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Students/Faculty News Stephen Lanzi July 02, 2024

Dr. Chris BallmannThere simply wasn’t enough time to play electric guitar in my band, too,” he said about the change with a laugh.

In addition to music, Ballmann always had a deep affinity for sports and exercise, so he decided to pursue a degree in kinesiology at Auburn, where he went on to receive undergraduate, master’s and doctoral degrees in exercise physiology.

“I decided to just focus on exercise because at the time, I thought it would be my greatest opportunity to reach others and improve people’s health,” he said. “I don’t know what it was, but at the time, I was just so drawn to exercise. I just fell in love with it and saw so much potential to help others.”

Little did he know at the time, though, that he would return to his musical roots in a combination of his dual passions: studying music-based exercise as interventions for health disorders.

After completing his postdoctoral fellowship at the UAB School of Medicine in Cardiovascular Disease, he joined Samford University as a faculty member for seven years before returning to UAB as an associate professor in the School of Education and Human Science’s Department of Human Studies.

“I’ve been really focused on finding ways to improve athletic performance and exercise recovery using music,” Ballmann said.

Once at UAB, he got connected with CEDHARS Director Dr. Jim Rimmer, who he bonded with over common passions for research, music and people.

“The collaborative nature here is unbelievable. Anyone and everyone has helped and been willing to mentor me. It’s already made me a better investigator and scientist. I want to learn all I can from others’ wisdom and experience.”

It was here at UAB where Ballmann developed a stronger purpose in what his research could do for people.

“While I certainly find improving athletic performance meaningful,” Ballmann said. “I started to see deeper meanings and other avenues for the impact that music can make in people’s health. I just had to find an avenue to do that. UAB provided that beautifully.”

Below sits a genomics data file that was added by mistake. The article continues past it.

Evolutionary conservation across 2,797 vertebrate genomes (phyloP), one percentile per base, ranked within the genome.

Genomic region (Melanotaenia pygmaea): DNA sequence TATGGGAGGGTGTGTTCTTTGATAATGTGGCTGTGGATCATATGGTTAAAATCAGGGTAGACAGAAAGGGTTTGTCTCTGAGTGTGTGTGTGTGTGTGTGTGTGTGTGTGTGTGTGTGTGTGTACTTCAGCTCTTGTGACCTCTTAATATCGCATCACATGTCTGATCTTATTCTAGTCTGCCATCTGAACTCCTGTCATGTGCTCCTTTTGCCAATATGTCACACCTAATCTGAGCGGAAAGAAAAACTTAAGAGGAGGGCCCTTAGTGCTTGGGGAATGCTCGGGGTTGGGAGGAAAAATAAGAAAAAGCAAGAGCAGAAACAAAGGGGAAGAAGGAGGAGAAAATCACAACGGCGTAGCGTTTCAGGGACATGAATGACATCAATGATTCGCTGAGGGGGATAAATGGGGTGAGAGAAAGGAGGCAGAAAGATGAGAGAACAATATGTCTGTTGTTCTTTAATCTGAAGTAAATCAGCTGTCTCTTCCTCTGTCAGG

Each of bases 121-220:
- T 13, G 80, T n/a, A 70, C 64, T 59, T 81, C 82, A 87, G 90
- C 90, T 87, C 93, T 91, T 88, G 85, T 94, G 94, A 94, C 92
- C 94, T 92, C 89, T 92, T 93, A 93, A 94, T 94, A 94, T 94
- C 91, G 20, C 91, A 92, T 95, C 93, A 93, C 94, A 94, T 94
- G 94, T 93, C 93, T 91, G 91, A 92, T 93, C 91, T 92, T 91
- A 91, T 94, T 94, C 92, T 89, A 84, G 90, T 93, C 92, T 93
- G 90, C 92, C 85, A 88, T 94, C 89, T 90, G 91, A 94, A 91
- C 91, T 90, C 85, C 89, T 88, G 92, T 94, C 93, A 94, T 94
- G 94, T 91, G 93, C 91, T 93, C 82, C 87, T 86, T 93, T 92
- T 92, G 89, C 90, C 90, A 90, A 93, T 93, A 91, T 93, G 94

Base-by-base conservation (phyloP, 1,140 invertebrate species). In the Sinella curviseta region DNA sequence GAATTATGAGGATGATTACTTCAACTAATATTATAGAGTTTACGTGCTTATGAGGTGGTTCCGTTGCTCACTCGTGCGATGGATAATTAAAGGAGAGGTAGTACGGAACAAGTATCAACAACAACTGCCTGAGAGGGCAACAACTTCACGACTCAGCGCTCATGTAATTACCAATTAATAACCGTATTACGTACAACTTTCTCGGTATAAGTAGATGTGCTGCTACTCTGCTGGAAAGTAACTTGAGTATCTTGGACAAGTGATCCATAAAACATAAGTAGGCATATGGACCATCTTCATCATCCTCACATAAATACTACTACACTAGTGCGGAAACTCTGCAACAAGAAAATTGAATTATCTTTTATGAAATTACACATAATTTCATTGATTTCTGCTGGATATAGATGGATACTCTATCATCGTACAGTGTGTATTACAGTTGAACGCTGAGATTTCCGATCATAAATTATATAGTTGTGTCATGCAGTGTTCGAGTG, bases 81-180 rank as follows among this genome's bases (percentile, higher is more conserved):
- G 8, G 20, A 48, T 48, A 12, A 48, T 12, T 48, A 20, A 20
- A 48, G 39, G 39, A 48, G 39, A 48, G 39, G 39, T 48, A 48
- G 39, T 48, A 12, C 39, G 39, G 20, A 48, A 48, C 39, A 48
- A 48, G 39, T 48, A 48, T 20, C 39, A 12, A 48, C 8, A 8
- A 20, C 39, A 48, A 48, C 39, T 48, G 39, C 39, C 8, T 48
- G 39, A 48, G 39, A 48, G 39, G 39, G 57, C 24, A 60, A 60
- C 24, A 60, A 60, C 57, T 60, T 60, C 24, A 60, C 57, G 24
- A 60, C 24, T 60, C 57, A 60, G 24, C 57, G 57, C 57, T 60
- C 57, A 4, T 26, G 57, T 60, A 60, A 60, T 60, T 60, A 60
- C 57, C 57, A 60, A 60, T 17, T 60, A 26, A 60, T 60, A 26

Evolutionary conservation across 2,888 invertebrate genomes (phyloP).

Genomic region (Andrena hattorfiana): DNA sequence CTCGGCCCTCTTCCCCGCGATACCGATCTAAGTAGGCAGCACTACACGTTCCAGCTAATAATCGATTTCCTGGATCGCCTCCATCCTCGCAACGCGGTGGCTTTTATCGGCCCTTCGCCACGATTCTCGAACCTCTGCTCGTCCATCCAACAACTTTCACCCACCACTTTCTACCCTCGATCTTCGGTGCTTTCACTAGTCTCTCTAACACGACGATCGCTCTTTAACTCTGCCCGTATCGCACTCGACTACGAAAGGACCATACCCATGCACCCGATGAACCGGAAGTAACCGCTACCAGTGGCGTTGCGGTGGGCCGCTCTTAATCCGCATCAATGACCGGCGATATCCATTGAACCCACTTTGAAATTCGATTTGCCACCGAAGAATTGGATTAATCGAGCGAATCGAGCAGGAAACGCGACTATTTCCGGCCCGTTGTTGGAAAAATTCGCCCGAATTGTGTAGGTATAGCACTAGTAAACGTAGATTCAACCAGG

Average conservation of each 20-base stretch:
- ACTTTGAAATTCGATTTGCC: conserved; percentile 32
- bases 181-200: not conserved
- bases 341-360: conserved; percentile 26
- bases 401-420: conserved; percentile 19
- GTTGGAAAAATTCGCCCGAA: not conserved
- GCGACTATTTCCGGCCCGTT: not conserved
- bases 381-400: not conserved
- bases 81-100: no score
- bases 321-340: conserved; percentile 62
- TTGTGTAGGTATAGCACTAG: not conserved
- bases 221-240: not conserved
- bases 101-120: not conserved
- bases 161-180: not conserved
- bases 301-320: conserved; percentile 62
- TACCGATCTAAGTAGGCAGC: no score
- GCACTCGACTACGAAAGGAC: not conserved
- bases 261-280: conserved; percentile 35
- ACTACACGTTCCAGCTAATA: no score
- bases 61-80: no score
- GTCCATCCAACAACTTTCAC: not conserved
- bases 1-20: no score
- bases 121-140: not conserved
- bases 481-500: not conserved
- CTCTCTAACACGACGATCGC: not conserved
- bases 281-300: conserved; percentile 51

Ballmann got involved with Dr. Jereme Wilroy’s CHIME study and other research projects in the CEDHARS Adapted Human Performance Lab. He credits UAB’s collaborative nature, faculty and abundance of mentors across many disciplines for his own recent grant submissions.

Ballmann submitted grants that are in collaboration between the School of Education and the School of Health Professions, which will be largely facilitated by CEDHARS. He’s exploring various ways to investigate the notion of “music as medicine” to specifically target overcoming barriers and addressing disability health inequities. One project involves tailoring music interventions to strategically alleviate physiological and psychological dysfunction to allow for improved exercise capacity.

Among his recent grant submissions, Ballmann submitted an NIH grant with his close collaborator Dr. Alex Evancho, assistant research professor in the department of physical therapy, to study music as a means to improve exercise tolerance for people with Parkinson’s disease (PD).

“Dr. Evancho’s collaboration and experience has been absolutely vital to my development and success since I have arrived at UAB and has opened new avenues of impactful clinical research,” Ballmann said.

Cardiovascular responses to exercise tend to be compromised in PD. Ballmann and Evancho have now shown, through pilot data, that they can manipulate cardiovascular and autonomic function with strategic changes in music type.

“The idea was if someone can’t get their heart rate up and it limits their exercise capacity, we’ll ‘prescribe’ music to increase it to allow for greater exercise engagement and greater exercise-induced health benefits,” Ballmann said. “It’s like hacking physiology with music as medicine.”

Ballmann is also developing an NIH DP2 proposal which would develop a mobile app that users with disease or disability can log daily symptoms and integrate their fitness tracker data to form personalized “music-medicine playlists” to improve exercise ability and overall health.

“I’m still not sure it’s possible,” he said with a laugh. “But I’m going to try for it because I think as a researcher providing interventions, we need to empower people with disabilities or chronic conditions with tools to manage their own health in sustainable ways.”

Although Ballmann was so drawn to exercise (and electric guitar) that he was willing to forgo his scholarship, he never truly left his academic passion for music behind.

“Music is just so ingrained in all of us, practically in our DNA. It connects us and that makes it a perfect conduit for improving health and reaching others.”

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